Why the Venice Dolce & Gabbana show was a celebrity-soaked prank

Were designers Domenico Dolce and Stefano Gabbana cheeky – or just oblivious – when they reunited 450 celebrities and couture clients with a large entourage of fluffs and flunkies in Venice last week for Alta Moda, their multi-day extravaganza. couture and rich presentations – people-parties cut back on social media photo ops?

Was it witty, or post-ironic, when they put 18th century style Marie Antoinette wigs and corseted, petticoated ball gowns on the chamber musicians playing in the background?

Or was it worse than just plain cheesy – was it actually causing rage?

Yes, tailoring has always been gloriously exaggerated. But Dolce & Gabbana’s series of shows and parties – a gluttony of glitter and oversized ruffles – landed like a resounding hangover.

Most of us are still dutifully squatting, 18 months after the start of a global pandemic, in this last sleepy week of a real summer, before school resumes and work shifts into high gear. . We watch the news like a horror movie, hands over eyes, as a rampant airlift ends the war in Afghanistan, forest fires engulf acres and spit acrid smoke into the air, Hurricanes flood wherever there is no drought, and the pandemic is raging relentlessly.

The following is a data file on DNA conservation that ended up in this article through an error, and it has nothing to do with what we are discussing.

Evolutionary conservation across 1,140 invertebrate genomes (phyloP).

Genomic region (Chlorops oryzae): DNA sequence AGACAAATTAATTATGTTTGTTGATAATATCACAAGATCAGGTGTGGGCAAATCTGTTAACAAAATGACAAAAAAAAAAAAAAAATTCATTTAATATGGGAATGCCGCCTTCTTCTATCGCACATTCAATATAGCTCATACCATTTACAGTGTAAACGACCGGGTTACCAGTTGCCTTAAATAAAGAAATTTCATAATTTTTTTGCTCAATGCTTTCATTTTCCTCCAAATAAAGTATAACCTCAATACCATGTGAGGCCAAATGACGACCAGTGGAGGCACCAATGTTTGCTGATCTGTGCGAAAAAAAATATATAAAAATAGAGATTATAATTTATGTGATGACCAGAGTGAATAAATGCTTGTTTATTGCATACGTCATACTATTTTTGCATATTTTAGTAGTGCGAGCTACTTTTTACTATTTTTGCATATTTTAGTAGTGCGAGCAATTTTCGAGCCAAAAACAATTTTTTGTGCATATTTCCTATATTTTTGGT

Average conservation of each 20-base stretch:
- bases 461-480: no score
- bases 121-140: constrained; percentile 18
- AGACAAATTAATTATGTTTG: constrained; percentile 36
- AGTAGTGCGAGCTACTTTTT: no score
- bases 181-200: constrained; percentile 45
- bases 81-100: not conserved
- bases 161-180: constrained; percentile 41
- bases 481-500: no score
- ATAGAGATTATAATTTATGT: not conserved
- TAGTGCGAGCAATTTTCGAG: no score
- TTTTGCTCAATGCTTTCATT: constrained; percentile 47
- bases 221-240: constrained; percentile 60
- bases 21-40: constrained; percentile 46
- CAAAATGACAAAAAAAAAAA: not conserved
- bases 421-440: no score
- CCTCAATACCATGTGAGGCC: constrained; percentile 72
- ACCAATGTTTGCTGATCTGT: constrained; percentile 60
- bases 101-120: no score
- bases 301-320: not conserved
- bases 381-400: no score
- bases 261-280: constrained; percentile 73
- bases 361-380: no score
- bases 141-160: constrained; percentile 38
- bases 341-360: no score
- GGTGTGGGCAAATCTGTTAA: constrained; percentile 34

Most of us, but not all of us. To paraphrase Nero, a group of the rich and privileged flee to Venice as the world burns down. As the number of COVID rises and our hearts crumble, the displays of the ultra-rich rub against the fact that the rules – especially the COVID rules that we continue to faithfully follow at great emotional cost – do not apply. their. That we little people eat cake indeed.

The lives of the rich and famous were once a harmless escape fantasy. Their private jet getaways, steamy adventures, and teapot-storm scandals have provided us with fodder to consume during times of inactivity stuck at the cash register. We looked at paparazzi shots of the swells as they arrived at their galas and nightclubs to do secret things for the wealthy behind velvet ropes and a row of bouncers. We subsisted on the crumbs of their photos of exotic vacations on private yachts and private planes and private resorts. We passed out at their impeccably tasting compounds in Hyannis Port or Palm Springs; we were delighted to take a peek inside the mega-mansions with rare sports cars and rows of candy-colored Birkins.